The Australian Treasurer brought down the 2018-19 Fiscal Statement (aka Budget) on Tuesday evening with much fanfare. The one message that dominated the cant and hypocrisy was that there will probably be an early election, maybe later this year. The Government is scandal-ridden, is enduring destructive infighting over leadership and policy direction, and has made some monumentally disastrous decisions in the current term of office (for example, denying the need for a Royal Commission into the financial sector, which they were bulldozed into finally accepting, and, which is now revealing massive corruption in our banks and insurance companies). Being so far down in the opinion polls means one thing. They use the annual ‘fiscal’ show to make themselves look good and dollop out (albeit with a lag) some scraps (tax cuts) to the masses, while reserving the huge tax cuts for the top-end-of-town. And, for the first time in as long as I can remember, I didn’t even bother to listen to the Treasurer’s speech. In fact, I could write some text generating code which would generate a ‘Budget Speech’ that was remarkably similar to the Treasurer’s speech. So why waste 30 minutes in the evening listening to it. I would prefer to be sorting socks in my sock draw!
I was running late yesterday and the blog post was already rather long so I left some matters concerning central banks for today. The question we address briefly today is what is the role of central banks in all these trade transactions. Does an export surplus country face an ever increasing money supply as central banks provide the counterparty service to traders who sell in a foreign currency but want their own currency (such as a manufacturer who incurs costs in say Yen but sales revenue in $AUD – as per our example yesterday)? There appears to be confusion on that front as well. So while I am not typically going to write a detailed blog post on a Wednesday, in the interests of continuity, here is Part 2 of the series on trade and currencies.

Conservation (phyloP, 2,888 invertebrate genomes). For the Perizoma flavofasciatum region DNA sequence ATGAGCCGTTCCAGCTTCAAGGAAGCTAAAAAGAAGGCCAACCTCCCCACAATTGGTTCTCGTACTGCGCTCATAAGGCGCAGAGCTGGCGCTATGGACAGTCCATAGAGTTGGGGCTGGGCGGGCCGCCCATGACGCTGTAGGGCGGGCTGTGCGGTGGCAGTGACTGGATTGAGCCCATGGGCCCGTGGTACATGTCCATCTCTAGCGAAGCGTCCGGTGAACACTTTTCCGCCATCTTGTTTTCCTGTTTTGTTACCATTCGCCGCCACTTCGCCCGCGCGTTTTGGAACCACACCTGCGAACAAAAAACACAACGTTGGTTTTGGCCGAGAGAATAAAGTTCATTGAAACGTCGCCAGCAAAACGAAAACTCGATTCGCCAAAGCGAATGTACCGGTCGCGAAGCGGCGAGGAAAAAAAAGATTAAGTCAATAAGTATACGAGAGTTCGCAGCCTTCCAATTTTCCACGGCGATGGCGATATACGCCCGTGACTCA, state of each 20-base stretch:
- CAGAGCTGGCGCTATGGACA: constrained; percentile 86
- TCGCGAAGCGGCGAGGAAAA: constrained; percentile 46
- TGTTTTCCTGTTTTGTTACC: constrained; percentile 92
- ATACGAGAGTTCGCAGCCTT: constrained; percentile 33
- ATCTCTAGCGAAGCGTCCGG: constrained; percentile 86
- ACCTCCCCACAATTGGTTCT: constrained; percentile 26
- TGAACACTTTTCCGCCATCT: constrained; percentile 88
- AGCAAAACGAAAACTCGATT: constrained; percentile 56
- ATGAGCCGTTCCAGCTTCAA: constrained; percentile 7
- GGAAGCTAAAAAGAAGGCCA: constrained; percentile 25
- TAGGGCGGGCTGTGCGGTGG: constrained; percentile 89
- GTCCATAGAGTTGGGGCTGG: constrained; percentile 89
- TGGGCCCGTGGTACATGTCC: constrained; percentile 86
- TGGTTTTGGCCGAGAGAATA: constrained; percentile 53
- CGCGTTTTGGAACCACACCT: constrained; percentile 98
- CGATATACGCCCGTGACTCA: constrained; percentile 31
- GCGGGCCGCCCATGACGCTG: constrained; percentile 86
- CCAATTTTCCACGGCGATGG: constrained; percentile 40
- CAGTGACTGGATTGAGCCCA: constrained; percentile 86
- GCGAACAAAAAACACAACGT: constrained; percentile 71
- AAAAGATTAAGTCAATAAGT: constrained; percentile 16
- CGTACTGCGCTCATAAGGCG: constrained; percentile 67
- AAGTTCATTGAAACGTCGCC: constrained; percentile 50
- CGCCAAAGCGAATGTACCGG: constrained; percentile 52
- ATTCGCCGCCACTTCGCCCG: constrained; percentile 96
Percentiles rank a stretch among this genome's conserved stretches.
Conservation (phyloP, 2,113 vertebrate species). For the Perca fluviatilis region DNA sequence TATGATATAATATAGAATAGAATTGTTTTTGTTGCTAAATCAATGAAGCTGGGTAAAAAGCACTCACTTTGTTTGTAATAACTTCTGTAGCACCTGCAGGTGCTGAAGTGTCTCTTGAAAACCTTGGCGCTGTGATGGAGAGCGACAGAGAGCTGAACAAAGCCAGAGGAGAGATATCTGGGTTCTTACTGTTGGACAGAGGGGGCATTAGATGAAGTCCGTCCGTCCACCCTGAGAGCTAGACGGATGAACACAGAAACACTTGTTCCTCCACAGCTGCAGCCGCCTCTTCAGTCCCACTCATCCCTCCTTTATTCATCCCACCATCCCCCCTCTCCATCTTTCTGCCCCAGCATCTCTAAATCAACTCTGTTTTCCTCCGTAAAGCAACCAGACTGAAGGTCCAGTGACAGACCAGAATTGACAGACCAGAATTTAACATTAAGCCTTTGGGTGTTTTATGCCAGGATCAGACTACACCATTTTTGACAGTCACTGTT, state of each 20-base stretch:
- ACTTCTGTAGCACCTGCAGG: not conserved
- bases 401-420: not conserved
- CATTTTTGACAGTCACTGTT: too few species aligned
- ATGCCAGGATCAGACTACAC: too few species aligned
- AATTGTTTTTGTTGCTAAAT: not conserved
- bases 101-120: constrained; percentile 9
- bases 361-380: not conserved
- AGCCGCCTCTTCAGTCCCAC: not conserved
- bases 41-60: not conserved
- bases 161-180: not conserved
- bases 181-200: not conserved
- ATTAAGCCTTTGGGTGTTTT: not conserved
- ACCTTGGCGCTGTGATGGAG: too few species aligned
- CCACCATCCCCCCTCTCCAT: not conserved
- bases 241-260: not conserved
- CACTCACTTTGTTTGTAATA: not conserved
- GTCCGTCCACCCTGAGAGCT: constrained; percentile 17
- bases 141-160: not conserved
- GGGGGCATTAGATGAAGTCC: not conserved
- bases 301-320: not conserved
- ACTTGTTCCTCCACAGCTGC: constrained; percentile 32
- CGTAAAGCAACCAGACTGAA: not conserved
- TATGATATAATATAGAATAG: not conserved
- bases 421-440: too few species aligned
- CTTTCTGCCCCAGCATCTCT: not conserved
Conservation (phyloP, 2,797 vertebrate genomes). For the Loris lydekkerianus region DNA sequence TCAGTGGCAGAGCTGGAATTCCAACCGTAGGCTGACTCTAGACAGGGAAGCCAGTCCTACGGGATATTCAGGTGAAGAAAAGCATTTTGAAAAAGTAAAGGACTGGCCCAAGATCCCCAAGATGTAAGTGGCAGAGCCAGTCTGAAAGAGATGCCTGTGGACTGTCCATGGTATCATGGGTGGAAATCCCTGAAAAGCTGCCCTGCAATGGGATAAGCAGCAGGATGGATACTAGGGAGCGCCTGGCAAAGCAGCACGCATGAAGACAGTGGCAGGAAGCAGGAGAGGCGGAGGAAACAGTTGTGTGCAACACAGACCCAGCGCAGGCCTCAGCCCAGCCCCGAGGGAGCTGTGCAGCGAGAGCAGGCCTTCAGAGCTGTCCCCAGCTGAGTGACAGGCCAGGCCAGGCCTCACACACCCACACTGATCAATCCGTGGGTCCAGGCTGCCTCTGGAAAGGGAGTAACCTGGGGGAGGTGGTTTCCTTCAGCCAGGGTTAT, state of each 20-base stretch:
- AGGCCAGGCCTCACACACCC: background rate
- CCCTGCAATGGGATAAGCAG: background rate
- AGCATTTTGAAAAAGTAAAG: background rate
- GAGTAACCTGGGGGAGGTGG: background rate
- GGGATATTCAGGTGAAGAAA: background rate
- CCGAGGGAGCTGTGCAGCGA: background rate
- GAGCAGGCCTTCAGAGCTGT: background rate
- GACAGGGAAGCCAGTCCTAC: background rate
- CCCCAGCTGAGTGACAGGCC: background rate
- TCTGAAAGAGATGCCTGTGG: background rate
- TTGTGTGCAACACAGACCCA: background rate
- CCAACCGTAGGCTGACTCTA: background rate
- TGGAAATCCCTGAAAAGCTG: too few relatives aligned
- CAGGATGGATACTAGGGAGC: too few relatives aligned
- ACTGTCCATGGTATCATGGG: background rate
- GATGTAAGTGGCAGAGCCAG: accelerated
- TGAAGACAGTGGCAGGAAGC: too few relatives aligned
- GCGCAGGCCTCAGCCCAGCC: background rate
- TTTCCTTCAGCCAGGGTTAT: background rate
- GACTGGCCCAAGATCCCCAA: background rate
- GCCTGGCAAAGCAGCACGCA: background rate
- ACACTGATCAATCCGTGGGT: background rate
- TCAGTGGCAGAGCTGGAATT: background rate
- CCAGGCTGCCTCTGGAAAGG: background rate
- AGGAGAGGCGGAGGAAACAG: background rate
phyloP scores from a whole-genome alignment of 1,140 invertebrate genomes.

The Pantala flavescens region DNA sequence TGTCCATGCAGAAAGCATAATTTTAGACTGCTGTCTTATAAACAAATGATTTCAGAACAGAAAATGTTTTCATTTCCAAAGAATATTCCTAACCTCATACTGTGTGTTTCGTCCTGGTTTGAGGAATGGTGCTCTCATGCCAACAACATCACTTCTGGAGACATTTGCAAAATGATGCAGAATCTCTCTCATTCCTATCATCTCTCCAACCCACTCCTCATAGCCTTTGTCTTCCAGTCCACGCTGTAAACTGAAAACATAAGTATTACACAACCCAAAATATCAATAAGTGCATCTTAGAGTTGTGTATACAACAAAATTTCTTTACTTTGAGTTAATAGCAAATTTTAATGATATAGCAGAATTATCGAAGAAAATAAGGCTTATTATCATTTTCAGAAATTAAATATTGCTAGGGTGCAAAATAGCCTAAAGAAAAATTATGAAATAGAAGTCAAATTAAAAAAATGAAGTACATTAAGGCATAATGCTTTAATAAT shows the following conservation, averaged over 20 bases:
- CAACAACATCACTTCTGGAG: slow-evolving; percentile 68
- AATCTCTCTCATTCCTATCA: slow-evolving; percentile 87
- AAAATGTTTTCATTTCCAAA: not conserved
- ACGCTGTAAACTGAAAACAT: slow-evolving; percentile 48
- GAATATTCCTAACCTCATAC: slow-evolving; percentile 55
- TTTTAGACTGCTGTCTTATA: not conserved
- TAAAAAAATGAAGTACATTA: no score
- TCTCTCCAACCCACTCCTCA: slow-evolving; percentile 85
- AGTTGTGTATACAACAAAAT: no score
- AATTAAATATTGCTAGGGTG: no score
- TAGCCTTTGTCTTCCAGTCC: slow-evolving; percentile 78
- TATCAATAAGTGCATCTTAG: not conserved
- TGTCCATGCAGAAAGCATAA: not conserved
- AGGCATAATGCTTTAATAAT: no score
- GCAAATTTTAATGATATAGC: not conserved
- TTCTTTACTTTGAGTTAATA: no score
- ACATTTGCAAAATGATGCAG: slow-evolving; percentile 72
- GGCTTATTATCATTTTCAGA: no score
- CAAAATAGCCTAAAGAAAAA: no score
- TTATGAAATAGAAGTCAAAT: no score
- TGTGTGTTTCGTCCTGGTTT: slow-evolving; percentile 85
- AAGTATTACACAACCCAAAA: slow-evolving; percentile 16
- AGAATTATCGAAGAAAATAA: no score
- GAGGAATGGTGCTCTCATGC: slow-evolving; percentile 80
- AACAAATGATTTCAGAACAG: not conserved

I have received many E-mails and direct twitter messages overnight and today following the ‘debate’ on Real Progressives yesterday, where trade issues and related financial transactions were discussed. I saw that section of the debate (after the fact) and concluded that only one of the guests knew what happened when nations exported and imported. But it appears that readers of this blog who listened to the debate were confused by what they heard. So, today, by request, I aim to clarify a few of these issues. They are in fact fairly simple to understand once you trace through the transactions carefully, so it is a surprise that basic errors were expressed in the ‘debate’. So here is the way Modern Monetary Theory (MMT) helps you understand trade transactions.
I am using today to sketch out some ideas for my next book with Thomas Fazi as a follow up to Reclaiming the State: A Progressive Vision of Sovereignty for a Post-Neoliberal World (Pluto Books, 2017). I am also lying low from the Australian media given that it is less than a week to go before the Australian Treasurer delivers his annual fiscal statement (aka ‘The Budget’). The standard of commentary and hysteria about this event and what it means seems to be getting worse. So I have a radio blackout today and am listening to music as I work instead. But here is a snippet of what Australians are being fed – in this case from our national broadcaster who, with public money, sets out (probably in a state of ignorance) to deceive its listeners (and these days, its readers). It is shocking really to think that a public broadcaster in this day and age can render such a biased (and error-ridden) rendition of a subject matter that is so important.